## Dizzy from Spiral Math in 6th Grade

I feel like we’ve hit a wall with our math. I’m a bit stumped on where to go. I thought I’d type it out here, and see if any of y’all have any ideas . . . or encouragement . . .or tomatoes to throw.

Many of you know we did Miquon (hands on mastery) for k-3. We used America’s Math Teacher for 4th grade and enjoyed the simple problems, uncluttered page mastery approach.   Last year we finishing Jump Math 5, also a mastery, simple, black and white simple program.

This year we moved into enVisionMATH 6, a Scott Foresmann – Addison Wesley product. I thought it would be wonderful. The first few lessons were. However, as we moved on, it was clear that the “Classroom Centered” math product was created to make sure there was an hours worth of in class information with homework to take home. Just a bit to much overkill for a homeschool family just wanting to learn math facts. The pages are so beautiful and full of so much information, but too hard for an 11 year old to work through on his own. Each day, mom pointing to where we should go – got a bit old – for mom.

A few weeks into the year, I pulled our Saxon 7/6 off the shelf complete with the DIVE cd for the tutor.  At first, it went really well. Smooth sailing. Jon would watch the video, complete the practice problems easily, and then do odds or evens for the review questions. Saxon is Spiral, which means he can be introduced to a new topic or add a bit to a learned topic each day. A different topic, every day. And I remember this with Nathan, at about the same time. Around lesson 60, the topics get quite intense. After focusing on a new skill, one needs to turn around and practice 30 pieces of the last 60 lessons. Your brain starts to spin a bit. We find ourselves going back to the chapter or looking up a topic in the math dictionary for every 3rd or 4th problem. This turns math into an all morning ordeal.

Over the winter holidays, I researched KHAN Academy.  I was looking for a product that could help Jon be more student led. I want to help him, and I do understand the math well, but we can lean on each other too much. I will want to ‘get through it’ and end up doing each problem for him out loud. This isn’t helping him. Khan comes with a video and then step by step solving tips for each lesson. I can help him, but he can be more in charge at finding solutions.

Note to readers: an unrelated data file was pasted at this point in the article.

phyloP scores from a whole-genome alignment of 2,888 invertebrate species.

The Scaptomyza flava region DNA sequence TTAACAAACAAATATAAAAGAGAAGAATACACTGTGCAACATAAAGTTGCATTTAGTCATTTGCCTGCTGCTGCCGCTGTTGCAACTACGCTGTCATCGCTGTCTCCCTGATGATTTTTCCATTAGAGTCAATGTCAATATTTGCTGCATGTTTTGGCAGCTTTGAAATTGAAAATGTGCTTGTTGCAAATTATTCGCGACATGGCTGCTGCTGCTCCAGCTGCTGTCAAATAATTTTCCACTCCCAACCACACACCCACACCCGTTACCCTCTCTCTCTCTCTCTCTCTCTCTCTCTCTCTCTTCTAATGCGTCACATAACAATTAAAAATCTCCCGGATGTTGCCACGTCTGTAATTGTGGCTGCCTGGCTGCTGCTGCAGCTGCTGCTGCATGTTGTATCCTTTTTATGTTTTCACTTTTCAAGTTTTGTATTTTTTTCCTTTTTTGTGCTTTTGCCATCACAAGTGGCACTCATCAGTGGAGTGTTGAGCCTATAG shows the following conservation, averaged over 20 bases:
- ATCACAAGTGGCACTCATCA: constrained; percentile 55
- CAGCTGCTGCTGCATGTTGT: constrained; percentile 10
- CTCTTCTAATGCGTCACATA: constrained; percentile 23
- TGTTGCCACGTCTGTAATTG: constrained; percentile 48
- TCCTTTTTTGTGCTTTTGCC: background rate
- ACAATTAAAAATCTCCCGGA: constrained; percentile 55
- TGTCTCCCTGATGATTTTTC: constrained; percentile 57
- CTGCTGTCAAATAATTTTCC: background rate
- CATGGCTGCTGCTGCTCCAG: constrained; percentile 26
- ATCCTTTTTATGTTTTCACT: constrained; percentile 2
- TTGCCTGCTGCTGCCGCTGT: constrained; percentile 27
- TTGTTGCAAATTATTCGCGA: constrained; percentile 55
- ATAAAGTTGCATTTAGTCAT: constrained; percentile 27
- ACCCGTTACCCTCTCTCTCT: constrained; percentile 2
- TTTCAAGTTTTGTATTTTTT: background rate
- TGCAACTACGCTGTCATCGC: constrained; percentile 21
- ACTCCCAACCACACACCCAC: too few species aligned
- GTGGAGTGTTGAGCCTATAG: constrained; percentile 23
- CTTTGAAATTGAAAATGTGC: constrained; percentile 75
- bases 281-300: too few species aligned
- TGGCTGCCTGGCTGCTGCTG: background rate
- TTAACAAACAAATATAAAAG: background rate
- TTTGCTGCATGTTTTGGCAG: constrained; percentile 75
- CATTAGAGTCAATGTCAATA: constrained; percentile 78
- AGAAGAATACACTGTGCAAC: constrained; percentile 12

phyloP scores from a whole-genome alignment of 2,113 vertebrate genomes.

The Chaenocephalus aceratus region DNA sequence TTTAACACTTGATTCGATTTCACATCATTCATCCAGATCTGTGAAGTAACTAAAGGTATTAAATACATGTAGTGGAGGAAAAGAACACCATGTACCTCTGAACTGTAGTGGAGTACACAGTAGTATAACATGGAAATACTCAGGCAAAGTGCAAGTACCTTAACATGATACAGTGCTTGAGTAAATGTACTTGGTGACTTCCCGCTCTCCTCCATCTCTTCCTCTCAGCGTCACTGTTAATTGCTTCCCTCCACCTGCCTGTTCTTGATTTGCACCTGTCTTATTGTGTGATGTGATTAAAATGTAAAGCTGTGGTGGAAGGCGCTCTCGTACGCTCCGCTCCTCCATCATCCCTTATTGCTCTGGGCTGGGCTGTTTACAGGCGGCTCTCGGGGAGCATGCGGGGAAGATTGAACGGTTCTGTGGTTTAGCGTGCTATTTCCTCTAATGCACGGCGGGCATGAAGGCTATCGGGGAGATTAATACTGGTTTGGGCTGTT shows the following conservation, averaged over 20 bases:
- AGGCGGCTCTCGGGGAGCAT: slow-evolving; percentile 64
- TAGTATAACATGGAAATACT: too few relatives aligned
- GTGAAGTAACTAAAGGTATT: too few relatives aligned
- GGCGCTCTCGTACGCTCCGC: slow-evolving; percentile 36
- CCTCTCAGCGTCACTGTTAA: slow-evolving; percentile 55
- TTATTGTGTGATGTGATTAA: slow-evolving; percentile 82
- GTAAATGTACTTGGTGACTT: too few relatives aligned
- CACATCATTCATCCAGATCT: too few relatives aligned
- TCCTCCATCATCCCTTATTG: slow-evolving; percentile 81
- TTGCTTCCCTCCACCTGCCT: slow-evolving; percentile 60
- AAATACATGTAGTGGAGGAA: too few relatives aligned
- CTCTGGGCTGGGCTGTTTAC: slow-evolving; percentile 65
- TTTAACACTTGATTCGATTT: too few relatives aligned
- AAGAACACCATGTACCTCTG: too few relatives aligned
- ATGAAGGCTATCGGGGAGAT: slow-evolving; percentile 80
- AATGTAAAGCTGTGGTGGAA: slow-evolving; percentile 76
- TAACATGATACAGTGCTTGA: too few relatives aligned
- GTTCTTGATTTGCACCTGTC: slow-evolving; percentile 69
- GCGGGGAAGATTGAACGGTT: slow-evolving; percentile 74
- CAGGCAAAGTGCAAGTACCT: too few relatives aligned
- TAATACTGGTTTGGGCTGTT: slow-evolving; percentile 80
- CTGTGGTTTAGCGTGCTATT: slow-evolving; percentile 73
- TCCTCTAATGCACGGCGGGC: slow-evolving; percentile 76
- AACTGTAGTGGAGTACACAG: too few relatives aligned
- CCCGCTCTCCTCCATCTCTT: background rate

We’ve been using KHAN for a few weeks now, and I, the teacher, feel lost. The Knowledge map is so vast. There doesn’t seem to be a clear path of where to go for a 6th grade boy. They do have links to the Core Standards for 6th grade, but then, again, it is based on State Standards, a bit difficult to follow, or to put into practice. There are not videos for each core, or problems for each. There is no simple way to move through them, if there were. So – Again – Each day, even during our 40+ minutes of math – I have to help direct him on what to do next.

This morning I found two sites:

These share their video path. I looked up the path for Horizon and TT6:

Horizon’s 6th Grade – with Scope and Sequence

I’ve tried plugging in videos using Saxon 7/6, but again, they change topics every day. Khan is mastery – 100 understood before you move on, Saxon is slices like Sedimentary Rock built up each day.

I’m not even really sure what my question is. Should I order JUMP Math 6? Should I order TT6? Should I switch back to Math U See style since we loved Miquon? Should I just chill knowing it’s 6th grade and we have a good 3 years of Middle School before sinking into Algebra? Sigh.

Hubby says he will help Jon with his math more.  I looked at the enVision again today, and it is just too much on each sheet. I think, based on our supplies, we may either – Go back to Saxon, and stay focused for the rest of the year. OR Look into one of these teacher’s path’s videos and stay focused on their path this year.

Have you ever purchased a new curriculum mid year?

Thanks for letting my fingers think it out today.

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### 22 Responses to Dizzy from Spiral Math in 6th Grade

1. coricox says: